broken = [x.broken for x in state[first_idx:end]]
ready = [worker_cnt(experiment) - x.working - x.broken for x in state[first_idx:end]]
plot(times, working, label="working", line=(:steppost, 2))
plot!(times, broken, label="broken", line=(:steppost, 2))
xlabel!("Time [days]")
ylabel!("Status [count]")
title!("Timeline of Work Crew Over Five Days")
end

function show_typical_timeline()
rng = Xoshiro(9234232)
years = 11
day_cnt = 365 * years
worker_cnt = 16
experiment = Experiment(worker_cnt, 10, rng)
observation = ObserveContinuous()
run(experiment, observation, day_cnt)

plot_timeline(observation, experiment)
end
show_typical_timeline()

### Once-a-day Observation of the Working State

Suppose that we want to match our simulation to observation data that counts, every day, how many vehicles went out and how many were broken that morning. This observer records that status each day.

mutable struct ObserveLots
status::Array{Int64,2}
started_today::Array{Int64,1}
total_age::Array{Float64,1}
broken_duration::Array{Float64,1}
ObserveLots(day_cnt, individual_cnt) = new(
zeros(Int64, 2, day_cnt),
zeros(Int64, day_cnt),
zeros(Float64, day_cnt),
zeros(Float64, individual_cnt)
)
end

days(observation::ObserveLots) = size(observation.status, 2);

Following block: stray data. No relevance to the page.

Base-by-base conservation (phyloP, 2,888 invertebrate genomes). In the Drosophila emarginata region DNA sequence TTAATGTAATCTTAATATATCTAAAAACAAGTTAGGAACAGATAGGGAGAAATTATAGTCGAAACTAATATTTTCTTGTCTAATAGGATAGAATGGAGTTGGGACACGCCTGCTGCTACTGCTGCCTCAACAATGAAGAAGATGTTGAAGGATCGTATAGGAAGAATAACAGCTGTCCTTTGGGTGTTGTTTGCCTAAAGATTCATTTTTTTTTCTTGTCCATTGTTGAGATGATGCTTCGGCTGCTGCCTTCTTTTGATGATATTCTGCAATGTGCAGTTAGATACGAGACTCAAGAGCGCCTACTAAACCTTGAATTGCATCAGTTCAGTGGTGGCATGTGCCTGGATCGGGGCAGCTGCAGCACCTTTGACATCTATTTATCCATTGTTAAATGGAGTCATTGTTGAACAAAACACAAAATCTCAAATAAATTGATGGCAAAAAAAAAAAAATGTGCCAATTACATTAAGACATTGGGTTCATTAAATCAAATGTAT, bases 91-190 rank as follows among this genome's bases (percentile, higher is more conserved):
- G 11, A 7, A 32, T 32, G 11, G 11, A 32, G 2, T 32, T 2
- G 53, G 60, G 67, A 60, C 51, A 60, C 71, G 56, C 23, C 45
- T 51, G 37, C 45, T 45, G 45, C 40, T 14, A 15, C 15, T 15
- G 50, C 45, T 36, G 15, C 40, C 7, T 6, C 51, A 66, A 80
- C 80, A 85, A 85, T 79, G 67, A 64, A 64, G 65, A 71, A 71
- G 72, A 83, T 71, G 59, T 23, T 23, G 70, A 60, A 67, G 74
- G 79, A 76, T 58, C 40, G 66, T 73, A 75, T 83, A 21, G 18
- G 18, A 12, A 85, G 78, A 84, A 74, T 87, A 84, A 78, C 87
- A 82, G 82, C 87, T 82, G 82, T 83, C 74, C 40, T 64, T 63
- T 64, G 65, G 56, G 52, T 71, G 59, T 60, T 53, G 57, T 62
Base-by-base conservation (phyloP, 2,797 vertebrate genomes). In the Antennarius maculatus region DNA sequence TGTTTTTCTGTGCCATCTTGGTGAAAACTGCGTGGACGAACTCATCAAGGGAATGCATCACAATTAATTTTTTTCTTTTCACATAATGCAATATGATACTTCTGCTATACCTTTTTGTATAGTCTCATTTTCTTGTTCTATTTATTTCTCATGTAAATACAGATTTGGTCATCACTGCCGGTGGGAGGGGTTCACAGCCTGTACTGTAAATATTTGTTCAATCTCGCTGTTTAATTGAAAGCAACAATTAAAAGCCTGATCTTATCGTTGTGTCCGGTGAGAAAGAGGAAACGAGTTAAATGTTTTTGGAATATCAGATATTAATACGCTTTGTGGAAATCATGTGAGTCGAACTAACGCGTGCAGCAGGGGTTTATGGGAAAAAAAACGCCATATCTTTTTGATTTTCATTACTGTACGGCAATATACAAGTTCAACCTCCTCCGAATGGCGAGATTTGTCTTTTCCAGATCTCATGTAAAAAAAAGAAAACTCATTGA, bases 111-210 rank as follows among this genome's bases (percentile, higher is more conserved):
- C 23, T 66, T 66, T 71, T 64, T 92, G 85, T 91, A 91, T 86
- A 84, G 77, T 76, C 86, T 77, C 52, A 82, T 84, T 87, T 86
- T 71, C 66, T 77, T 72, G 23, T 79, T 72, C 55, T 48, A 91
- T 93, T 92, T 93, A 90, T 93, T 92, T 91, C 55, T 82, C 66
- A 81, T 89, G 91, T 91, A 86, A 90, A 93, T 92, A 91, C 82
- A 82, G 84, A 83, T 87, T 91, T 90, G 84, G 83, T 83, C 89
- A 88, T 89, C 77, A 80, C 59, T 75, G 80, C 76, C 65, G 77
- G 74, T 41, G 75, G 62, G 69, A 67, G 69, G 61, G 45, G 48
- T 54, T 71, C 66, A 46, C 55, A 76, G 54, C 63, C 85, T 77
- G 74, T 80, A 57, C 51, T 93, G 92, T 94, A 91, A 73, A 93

This observer waits until the current transition time is just after the first 15min of the day. Then it records every vehicle's status.

function observe(experiment::Experiment, observation::ObserveLots, when, which)
who, transition = which
day_idx = Int(floor(when))
if transition == :work
observation.started_today[day_idx + 1] += 1
elseif transition == :repair
observation.broken_duration[who] += when - experiment.group[who].transition_start
end
day_start = Int(floor(experiment.time + next_work_time(experiment.time, experiment.start_time)[1]))
next_start = Int(floor(when + next_work_time(when, experiment.start_time)[1]))
if day_start != next_start
worker_cnt = count(w.state == working for w in experiment.group)
broken_cnt = count(w.state == broken for w in experiment.group)
work_ages = sum(w.work_age for w in experiment.group)
for rec_idx in day_start:next_start - 1
observation.status[1, 1 + rec_idx] = worker_cnt
observation.status[2, 1 + rec_idx] = broken_cnt
observation.total_age[1 + rec_idx] = work_ages
end
end
end;

Now we can use this observer to make a plot.

function walk_simulation()
day_cnt = 20
experiment = Experiment(16, 10, Xoshiro(979798))